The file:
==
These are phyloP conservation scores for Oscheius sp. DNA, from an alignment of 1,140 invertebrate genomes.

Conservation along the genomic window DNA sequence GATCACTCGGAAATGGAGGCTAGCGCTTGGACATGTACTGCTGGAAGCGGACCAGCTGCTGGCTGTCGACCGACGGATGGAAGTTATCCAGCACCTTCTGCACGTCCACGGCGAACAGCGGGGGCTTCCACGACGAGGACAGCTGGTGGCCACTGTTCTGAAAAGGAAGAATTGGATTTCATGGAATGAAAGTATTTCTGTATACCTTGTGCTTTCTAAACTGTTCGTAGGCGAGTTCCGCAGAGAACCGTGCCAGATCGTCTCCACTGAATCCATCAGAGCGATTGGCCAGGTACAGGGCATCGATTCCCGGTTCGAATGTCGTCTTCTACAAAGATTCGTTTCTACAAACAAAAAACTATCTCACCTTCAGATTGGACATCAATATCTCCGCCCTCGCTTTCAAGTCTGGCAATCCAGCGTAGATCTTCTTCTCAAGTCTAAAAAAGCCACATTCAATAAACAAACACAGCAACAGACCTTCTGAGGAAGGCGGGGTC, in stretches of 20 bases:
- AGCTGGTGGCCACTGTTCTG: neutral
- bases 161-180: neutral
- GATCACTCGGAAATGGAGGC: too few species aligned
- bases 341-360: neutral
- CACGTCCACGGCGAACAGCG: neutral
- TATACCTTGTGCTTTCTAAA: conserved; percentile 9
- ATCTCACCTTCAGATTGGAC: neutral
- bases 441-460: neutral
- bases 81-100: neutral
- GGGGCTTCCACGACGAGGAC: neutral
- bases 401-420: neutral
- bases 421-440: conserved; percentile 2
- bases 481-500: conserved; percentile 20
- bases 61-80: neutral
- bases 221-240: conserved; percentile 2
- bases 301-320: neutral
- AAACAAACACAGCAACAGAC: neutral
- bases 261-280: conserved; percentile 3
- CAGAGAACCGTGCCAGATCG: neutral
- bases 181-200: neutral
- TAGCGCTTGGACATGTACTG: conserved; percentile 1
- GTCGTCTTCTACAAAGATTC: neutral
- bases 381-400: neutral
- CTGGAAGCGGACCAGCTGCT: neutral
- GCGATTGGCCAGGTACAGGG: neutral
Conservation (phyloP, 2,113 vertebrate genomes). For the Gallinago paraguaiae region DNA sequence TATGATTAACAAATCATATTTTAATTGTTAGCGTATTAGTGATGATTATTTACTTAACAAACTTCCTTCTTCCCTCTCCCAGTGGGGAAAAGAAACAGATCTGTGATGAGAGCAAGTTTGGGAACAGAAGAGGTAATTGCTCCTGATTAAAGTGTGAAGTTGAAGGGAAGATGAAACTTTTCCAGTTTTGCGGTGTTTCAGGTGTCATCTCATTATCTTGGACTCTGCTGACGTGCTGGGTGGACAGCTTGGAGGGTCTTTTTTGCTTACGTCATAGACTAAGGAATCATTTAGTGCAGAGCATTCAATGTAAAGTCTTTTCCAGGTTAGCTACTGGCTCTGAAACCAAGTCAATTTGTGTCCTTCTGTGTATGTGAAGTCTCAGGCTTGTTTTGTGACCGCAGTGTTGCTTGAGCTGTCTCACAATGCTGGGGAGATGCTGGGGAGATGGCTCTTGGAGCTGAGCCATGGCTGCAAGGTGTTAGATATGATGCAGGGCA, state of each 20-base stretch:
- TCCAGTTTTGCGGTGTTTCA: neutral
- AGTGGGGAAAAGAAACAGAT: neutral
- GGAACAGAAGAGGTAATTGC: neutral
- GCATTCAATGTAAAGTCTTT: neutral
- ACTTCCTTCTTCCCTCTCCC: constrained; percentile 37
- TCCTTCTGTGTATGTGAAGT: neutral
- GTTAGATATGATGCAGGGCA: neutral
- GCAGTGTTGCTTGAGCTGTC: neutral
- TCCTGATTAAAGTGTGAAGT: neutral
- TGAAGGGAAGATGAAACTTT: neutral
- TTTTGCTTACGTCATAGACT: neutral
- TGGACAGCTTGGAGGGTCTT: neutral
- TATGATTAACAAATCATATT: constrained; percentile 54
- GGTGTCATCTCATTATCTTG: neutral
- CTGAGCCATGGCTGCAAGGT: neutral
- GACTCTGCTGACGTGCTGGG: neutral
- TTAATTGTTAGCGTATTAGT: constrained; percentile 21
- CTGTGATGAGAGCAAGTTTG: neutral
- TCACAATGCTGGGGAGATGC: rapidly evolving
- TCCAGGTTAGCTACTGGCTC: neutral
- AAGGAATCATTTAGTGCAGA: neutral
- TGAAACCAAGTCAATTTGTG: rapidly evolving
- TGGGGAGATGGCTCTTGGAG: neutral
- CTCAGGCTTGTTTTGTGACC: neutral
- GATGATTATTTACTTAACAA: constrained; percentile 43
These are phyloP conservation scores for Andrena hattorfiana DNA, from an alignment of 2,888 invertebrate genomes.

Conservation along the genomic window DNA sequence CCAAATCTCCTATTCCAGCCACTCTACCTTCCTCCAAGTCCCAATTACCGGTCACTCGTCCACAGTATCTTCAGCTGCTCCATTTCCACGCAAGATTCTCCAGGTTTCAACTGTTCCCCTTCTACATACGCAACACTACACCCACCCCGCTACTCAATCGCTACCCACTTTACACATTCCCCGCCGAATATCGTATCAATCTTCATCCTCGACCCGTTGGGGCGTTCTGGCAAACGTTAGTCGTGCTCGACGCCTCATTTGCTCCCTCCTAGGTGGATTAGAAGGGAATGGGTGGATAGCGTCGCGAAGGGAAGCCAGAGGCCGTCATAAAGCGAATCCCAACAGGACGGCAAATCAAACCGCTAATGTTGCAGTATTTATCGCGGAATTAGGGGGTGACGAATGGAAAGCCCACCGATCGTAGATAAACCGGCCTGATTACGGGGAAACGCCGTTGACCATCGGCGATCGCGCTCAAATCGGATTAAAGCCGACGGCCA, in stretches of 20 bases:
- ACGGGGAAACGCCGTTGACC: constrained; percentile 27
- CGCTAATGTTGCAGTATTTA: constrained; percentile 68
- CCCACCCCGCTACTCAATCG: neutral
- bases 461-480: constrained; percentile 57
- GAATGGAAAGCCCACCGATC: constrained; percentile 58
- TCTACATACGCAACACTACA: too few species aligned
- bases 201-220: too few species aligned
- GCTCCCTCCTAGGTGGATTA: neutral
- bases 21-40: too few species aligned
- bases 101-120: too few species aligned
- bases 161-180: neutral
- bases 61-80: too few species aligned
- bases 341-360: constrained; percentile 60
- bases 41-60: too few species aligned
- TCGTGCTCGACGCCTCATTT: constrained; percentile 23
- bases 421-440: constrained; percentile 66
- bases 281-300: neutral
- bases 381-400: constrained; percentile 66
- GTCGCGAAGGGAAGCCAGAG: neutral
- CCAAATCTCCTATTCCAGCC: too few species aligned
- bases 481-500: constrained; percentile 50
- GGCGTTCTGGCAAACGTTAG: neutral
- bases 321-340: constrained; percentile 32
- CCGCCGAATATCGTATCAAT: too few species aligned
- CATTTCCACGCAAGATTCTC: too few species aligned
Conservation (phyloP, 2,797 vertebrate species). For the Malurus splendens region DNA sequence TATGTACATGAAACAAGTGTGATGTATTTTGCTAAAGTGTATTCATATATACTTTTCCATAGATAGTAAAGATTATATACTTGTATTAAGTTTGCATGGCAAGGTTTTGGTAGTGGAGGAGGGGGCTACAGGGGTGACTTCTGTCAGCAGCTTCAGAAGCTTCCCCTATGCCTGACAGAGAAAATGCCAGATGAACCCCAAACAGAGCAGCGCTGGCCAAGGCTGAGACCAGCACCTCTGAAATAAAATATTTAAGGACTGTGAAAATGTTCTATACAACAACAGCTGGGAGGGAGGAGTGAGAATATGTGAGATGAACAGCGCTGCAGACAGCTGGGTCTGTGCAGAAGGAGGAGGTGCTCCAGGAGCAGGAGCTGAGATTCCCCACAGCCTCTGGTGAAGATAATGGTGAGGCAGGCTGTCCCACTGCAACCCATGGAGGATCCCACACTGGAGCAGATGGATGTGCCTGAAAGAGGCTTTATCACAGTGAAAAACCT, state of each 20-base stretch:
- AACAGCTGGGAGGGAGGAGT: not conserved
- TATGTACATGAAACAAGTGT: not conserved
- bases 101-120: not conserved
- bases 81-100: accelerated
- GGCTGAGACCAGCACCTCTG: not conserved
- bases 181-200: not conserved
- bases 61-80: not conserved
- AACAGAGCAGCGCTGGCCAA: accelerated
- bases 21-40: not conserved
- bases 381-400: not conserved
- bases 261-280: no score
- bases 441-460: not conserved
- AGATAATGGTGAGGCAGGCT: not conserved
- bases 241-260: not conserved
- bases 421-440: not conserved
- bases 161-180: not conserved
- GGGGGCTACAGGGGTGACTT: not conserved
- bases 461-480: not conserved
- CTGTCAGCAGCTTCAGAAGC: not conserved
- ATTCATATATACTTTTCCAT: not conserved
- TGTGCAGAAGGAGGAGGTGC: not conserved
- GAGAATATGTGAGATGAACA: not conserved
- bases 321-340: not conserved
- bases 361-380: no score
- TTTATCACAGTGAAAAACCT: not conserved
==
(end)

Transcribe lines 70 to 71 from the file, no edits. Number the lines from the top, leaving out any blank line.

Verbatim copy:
- TCGTGCTCGACGCCTCATTT: constrained; percentile 23
- bases 421-440: constrained; percentile 66